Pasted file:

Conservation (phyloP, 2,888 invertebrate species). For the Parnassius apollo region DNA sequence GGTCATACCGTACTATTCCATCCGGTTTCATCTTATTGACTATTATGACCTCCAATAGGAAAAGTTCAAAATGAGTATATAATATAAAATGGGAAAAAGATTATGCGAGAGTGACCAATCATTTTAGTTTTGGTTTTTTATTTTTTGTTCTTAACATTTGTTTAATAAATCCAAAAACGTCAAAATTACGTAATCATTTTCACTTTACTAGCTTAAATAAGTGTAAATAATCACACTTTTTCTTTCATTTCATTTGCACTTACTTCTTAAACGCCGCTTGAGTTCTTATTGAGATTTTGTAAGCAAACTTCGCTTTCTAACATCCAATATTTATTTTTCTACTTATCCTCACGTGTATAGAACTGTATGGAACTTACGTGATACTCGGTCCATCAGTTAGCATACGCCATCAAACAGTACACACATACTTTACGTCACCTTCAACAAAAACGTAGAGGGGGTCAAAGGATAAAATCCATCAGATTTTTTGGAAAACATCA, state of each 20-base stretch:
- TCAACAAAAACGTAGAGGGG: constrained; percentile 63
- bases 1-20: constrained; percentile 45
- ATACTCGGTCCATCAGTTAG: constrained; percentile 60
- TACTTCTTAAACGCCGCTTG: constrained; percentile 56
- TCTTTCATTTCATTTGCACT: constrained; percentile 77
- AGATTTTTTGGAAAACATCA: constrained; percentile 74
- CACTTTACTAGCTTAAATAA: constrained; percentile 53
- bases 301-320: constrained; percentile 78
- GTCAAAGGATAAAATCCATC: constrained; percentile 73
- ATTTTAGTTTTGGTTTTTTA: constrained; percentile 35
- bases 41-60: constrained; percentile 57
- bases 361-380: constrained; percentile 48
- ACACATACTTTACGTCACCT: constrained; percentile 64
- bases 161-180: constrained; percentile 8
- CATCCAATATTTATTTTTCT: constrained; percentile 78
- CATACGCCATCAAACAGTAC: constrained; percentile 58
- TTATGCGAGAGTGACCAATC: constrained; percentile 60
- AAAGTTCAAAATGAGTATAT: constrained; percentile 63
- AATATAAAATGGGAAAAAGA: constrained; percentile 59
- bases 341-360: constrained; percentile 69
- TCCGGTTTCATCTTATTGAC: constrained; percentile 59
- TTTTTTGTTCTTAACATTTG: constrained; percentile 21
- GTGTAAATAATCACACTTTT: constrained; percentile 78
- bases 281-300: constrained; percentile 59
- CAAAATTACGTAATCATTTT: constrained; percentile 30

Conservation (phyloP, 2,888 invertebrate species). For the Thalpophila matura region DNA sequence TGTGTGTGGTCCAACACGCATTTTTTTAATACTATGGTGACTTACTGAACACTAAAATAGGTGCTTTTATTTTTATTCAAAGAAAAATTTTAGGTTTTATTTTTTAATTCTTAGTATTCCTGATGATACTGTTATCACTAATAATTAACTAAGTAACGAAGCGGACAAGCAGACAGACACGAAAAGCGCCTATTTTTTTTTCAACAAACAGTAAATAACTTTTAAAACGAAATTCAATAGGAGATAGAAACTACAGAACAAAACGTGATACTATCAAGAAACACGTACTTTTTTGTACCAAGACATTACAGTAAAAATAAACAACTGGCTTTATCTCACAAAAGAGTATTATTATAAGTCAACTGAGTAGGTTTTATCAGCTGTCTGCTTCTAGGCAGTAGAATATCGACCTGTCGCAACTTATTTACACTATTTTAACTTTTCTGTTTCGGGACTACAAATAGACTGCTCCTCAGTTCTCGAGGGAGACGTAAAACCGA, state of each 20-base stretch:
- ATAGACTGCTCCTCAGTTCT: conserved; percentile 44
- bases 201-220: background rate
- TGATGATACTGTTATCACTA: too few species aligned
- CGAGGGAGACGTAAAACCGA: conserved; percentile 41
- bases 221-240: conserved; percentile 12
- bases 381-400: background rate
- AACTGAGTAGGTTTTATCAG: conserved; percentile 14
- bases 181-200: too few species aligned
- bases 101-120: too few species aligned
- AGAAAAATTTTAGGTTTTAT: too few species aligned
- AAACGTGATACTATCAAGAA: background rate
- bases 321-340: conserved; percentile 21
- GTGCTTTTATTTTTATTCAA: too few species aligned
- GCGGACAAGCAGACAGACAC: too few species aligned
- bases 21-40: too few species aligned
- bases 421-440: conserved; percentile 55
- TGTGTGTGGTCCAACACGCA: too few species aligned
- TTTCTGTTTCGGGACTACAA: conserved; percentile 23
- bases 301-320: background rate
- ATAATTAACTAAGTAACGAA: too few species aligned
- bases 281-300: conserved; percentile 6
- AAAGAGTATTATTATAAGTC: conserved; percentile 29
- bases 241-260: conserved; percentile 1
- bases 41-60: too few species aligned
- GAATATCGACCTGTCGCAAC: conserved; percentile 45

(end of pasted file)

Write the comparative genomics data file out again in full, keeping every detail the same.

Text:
Conservation (phyloP, 2,888 invertebrate species). For the Parnassius apollo region DNA sequence GGTCATACCGTACTATTCCATCCGGTTTCATCTTATTGACTATTATGACCTCCAATAGGAAAAGTTCAAAATGAGTATATAATATAAAATGGGAAAAAGATTATGCGAGAGTGACCAATCATTTTAGTTTTGGTTTTTTATTTTTTGTTCTTAACATTTGTTTAATAAATCCAAAAACGTCAAAATTACGTAATCATTTTCACTTTACTAGCTTAAATAAGTGTAAATAATCACACTTTTTCTTTCATTTCATTTGCACTTACTTCTTAAACGCCGCTTGAGTTCTTATTGAGATTTTGTAAGCAAACTTCGCTTTCTAACATCCAATATTTATTTTTCTACTTATCCTCACGTGTATAGAACTGTATGGAACTTACGTGATACTCGGTCCATCAGTTAGCATACGCCATCAAACAGTACACACATACTTTACGTCACCTTCAACAAAAACGTAGAGGGGGTCAAAGGATAAAATCCATCAGATTTTTTGGAAAACATCA, state of each 20-base stretch:
- TCAACAAAAACGTAGAGGGG: constrained; percentile 63
- bases 1-20: constrained; percentile 45
- ATACTCGGTCCATCAGTTAG: constrained; percentile 60
- TACTTCTTAAACGCCGCTTG: constrained; percentile 56
- TCTTTCATTTCATTTGCACT: constrained; percentile 77
- AGATTTTTTGGAAAACATCA: constrained; percentile 74
- CACTTTACTAGCTTAAATAA: constrained; percentile 53
- bases 301-320: constrained; percentile 78
- GTCAAAGGATAAAATCCATC: constrained; percentile 73
- ATTTTAGTTTTGGTTTTTTA: constrained; percentile 35
- bases 41-60: constrained; percentile 57
- bases 361-380: constrained; percentile 48
- ACACATACTTTACGTCACCT: constrained; percentile 64
- bases 161-180: constrained; percentile 8
- CATCCAATATTTATTTTTCT: constrained; percentile 78
- CATACGCCATCAAACAGTAC: constrained; percentile 58
- TTATGCGAGAGTGACCAATC: constrained; percentile 60
- AAAGTTCAAAATGAGTATAT: constrained; percentile 63
- AATATAAAATGGGAAAAAGA: constrained; percentile 59
- bases 341-360: constrained; percentile 69
- TCCGGTTTCATCTTATTGAC: constrained; percentile 59
- TTTTTTGTTCTTAACATTTG: constrained; percentile 21
- GTGTAAATAATCACACTTTT: constrained; percentile 78
- bases 281-300: constrained; percentile 59
- CAAAATTACGTAATCATTTT: constrained; percentile 30

Conservation (phyloP, 2,888 invertebrate species). For the Thalpophila matura region DNA sequence TGTGTGTGGTCCAACACGCATTTTTTTAATACTATGGTGACTTACTGAACACTAAAATAGGTGCTTTTATTTTTATTCAAAGAAAAATTTTAGGTTTTATTTTTTAATTCTTAGTATTCCTGATGATACTGTTATCACTAATAATTAACTAAGTAACGAAGCGGACAAGCAGACAGACACGAAAAGCGCCTATTTTTTTTTCAACAAACAGTAAATAACTTTTAAAACGAAATTCAATAGGAGATAGAAACTACAGAACAAAACGTGATACTATCAAGAAACACGTACTTTTTTGTACCAAGACATTACAGTAAAAATAAACAACTGGCTTTATCTCACAAAAGAGTATTATTATAAGTCAACTGAGTAGGTTTTATCAGCTGTCTGCTTCTAGGCAGTAGAATATCGACCTGTCGCAACTTATTTACACTATTTTAACTTTTCTGTTTCGGGACTACAAATAGACTGCTCCTCAGTTCTCGAGGGAGACGTAAAACCGA, state of each 20-base stretch:
- ATAGACTGCTCCTCAGTTCT: conserved; percentile 44
- bases 201-220: background rate
- TGATGATACTGTTATCACTA: too few species aligned
- CGAGGGAGACGTAAAACCGA: conserved; percentile 41
- bases 221-240: conserved; percentile 12
- bases 381-400: background rate
- AACTGAGTAGGTTTTATCAG: conserved; percentile 14
- bases 181-200: too few species aligned
- bases 101-120: too few species aligned
- AGAAAAATTTTAGGTTTTAT: too few species aligned
- AAACGTGATACTATCAAGAA: background rate
- bases 321-340: conserved; percentile 21
- GTGCTTTTATTTTTATTCAA: too few species aligned
- GCGGACAAGCAGACAGACAC: too few species aligned
- bases 21-40: too few species aligned
- bases 421-440: conserved; percentile 55
- TGTGTGTGGTCCAACACGCA: too few species aligned
- TTTCTGTTTCGGGACTACAA: conserved; percentile 23
- bases 301-320: background rate
- ATAATTAACTAAGTAACGAA: too few species aligned
- bases 281-300: conserved; percentile 6
- AAAGAGTATTATTATAAGTC: conserved; percentile 29
- bases 241-260: conserved; percentile 1
- bases 41-60: too few species aligned
- GAATATCGACCTGTCGCAAC: conserved; percentile 45